NASA's Mars rover Opportunity spied hints Friday of hematite, a mineral that typically forms in water _ a finding that could mean the dry and dusty Red Planet was once wetter and more hospitable to life.
That is the very question Opportunity and its twin, Spirit, were sent to answer.
The preliminary discovery came hours before Opportunity was to roll its six wheels onto the martian surface for the first time. Engineers planned to command the rover to roll the 10 feet off its lander and onto Mars at 3:12 a.m. this morning. Confirmation was expected three hours later.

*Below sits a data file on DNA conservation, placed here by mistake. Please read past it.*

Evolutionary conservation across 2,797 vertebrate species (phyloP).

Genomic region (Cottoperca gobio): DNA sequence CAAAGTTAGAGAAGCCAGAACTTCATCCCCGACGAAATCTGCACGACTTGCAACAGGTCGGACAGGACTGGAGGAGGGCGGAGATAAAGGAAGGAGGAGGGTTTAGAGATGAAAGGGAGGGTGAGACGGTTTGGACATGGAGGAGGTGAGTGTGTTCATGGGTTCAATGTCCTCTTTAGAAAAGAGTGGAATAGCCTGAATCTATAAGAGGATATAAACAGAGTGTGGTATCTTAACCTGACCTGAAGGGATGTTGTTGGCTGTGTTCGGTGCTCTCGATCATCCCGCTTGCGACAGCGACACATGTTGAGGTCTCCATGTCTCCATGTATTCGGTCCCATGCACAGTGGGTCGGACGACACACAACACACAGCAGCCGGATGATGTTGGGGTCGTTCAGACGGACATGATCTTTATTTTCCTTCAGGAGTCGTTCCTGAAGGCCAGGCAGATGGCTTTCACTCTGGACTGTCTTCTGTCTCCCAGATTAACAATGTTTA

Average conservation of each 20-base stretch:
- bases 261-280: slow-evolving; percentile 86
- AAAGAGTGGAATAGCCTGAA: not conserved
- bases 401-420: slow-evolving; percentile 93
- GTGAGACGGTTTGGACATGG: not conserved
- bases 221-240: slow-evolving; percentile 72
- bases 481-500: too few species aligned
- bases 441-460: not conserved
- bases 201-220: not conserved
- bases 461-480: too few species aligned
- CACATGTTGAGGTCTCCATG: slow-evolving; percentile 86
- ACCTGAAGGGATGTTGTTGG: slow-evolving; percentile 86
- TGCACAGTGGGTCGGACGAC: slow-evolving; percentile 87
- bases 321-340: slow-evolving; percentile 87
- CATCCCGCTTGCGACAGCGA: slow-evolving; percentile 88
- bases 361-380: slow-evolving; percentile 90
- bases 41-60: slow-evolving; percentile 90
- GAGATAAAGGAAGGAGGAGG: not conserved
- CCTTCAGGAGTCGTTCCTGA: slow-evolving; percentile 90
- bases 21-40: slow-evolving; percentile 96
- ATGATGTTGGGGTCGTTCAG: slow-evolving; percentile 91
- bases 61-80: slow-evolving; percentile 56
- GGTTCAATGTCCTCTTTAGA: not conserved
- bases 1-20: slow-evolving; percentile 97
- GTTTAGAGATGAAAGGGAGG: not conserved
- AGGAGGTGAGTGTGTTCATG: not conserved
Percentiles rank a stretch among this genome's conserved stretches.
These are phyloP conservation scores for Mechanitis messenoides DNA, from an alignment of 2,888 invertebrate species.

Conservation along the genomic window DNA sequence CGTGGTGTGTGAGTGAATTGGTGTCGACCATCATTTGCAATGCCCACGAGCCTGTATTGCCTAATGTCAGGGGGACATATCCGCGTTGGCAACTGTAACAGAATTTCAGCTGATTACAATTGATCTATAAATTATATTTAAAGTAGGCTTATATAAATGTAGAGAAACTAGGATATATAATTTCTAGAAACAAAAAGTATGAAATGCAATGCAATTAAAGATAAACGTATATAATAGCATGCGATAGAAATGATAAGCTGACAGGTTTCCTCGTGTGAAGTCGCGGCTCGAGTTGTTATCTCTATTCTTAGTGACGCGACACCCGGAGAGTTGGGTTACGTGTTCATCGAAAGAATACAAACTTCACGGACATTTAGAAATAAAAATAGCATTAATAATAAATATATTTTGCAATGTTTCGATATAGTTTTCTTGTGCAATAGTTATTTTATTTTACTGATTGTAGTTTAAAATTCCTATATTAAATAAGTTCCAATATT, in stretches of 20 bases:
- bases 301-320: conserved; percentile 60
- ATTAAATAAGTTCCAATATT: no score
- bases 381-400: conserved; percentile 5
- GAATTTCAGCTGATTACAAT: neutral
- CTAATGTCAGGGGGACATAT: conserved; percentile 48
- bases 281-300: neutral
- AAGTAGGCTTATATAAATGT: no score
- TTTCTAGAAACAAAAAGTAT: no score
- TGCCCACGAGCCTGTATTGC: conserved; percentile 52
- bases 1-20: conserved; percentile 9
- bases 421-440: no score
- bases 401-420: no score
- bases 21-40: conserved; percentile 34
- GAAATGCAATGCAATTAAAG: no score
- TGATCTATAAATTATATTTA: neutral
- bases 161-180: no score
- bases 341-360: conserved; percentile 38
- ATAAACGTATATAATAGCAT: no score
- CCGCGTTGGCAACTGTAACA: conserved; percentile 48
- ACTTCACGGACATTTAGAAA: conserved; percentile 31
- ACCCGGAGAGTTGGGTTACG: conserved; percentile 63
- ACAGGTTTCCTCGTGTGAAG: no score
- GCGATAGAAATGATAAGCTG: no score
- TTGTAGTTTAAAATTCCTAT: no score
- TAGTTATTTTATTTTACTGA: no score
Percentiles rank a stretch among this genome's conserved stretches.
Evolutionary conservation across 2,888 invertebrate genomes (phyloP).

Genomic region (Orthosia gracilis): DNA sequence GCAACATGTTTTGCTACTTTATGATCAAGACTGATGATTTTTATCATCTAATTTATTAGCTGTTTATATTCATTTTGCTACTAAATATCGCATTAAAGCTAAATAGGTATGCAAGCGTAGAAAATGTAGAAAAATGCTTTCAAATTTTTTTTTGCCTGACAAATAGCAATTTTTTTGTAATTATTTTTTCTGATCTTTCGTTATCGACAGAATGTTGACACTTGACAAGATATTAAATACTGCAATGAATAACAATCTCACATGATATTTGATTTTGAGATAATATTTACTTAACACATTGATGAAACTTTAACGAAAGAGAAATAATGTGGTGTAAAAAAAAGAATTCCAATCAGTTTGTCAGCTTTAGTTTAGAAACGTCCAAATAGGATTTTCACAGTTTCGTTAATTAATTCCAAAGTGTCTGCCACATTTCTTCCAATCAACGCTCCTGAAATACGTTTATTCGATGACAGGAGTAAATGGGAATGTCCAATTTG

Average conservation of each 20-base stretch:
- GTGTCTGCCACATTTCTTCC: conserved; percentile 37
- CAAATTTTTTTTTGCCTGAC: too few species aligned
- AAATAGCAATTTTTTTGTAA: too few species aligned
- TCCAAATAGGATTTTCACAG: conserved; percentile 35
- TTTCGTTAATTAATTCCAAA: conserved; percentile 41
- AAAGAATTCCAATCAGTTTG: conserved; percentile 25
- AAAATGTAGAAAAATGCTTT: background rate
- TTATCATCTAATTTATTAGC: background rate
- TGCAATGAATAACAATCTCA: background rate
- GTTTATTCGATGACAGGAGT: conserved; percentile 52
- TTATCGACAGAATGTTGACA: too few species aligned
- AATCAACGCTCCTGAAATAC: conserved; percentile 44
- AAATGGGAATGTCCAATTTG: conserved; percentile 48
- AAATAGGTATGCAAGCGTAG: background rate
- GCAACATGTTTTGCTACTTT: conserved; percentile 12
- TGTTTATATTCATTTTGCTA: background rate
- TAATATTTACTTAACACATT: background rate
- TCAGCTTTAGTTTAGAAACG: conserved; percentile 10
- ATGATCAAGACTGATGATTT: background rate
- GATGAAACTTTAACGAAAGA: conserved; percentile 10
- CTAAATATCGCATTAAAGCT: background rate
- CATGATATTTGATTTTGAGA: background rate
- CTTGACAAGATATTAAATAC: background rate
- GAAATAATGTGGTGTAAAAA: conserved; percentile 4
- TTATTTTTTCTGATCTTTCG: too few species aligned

NASA said the $820-million double-barreled mission should begin in earnest by Sunday, once Opportunity is on the ground and Spirit, on the other side of the planet, is cured of the software problems that have crippled it for more than a week. NASA deleted 1,700 files from its flash memory Friday and then rebooted it.